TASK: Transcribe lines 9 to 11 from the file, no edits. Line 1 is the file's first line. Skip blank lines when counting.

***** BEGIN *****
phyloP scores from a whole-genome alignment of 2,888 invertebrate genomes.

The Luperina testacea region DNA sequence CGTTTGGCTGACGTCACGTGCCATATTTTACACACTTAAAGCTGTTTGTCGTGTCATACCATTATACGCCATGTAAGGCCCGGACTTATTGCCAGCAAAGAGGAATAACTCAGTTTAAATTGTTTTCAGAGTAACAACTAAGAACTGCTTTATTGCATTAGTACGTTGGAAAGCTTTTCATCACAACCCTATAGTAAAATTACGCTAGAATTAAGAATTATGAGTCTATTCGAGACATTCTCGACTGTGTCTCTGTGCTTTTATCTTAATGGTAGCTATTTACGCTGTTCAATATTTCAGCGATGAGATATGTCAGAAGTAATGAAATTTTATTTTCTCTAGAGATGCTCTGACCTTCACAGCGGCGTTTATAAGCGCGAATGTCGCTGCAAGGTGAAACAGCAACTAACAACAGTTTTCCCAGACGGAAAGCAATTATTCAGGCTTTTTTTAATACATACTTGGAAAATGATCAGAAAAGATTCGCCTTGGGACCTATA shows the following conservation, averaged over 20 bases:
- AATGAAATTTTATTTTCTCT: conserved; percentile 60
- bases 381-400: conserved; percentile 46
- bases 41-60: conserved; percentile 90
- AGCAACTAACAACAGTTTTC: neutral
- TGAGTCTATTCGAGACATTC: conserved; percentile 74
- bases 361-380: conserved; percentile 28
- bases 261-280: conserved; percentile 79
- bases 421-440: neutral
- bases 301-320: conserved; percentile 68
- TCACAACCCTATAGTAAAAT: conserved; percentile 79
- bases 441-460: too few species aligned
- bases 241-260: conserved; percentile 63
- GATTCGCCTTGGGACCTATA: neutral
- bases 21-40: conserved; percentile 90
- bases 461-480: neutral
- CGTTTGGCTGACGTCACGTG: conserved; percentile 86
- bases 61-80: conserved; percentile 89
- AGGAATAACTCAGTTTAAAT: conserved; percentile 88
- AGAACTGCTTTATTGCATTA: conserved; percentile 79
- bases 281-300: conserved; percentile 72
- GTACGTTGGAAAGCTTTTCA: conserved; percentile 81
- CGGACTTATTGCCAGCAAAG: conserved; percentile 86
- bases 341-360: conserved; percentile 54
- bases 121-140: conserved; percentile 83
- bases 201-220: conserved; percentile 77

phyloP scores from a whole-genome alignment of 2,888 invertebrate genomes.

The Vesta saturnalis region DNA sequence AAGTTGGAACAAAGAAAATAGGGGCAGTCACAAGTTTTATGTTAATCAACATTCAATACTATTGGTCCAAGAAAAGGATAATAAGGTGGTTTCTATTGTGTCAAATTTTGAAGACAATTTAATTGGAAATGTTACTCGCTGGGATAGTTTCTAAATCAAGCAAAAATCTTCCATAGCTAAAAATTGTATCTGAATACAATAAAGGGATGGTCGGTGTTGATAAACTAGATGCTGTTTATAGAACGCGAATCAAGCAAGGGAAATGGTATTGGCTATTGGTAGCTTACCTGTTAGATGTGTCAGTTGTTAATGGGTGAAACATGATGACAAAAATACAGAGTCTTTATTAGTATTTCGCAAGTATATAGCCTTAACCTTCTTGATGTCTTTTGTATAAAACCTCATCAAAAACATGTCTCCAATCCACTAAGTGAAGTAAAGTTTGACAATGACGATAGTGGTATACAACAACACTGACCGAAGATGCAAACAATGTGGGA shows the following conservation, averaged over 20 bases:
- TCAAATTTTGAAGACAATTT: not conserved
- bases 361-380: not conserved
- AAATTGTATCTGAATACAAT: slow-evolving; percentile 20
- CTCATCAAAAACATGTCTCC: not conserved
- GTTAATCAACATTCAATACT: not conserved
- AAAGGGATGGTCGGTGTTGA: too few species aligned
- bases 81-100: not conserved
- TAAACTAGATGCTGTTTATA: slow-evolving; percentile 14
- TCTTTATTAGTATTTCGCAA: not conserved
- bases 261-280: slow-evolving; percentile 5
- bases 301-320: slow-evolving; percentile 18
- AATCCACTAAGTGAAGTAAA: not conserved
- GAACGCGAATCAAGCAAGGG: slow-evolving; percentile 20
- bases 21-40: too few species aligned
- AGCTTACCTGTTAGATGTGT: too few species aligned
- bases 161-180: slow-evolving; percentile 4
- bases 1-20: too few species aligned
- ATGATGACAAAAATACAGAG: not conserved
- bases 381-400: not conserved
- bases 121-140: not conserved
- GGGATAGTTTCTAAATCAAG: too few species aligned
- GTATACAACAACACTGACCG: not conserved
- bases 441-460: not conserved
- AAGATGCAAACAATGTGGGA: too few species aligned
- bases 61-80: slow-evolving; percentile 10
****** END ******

- bases 261-280: conserved; percentile 79
- bases 421-440: neutral
- bases 301-320: conserved; percentile 68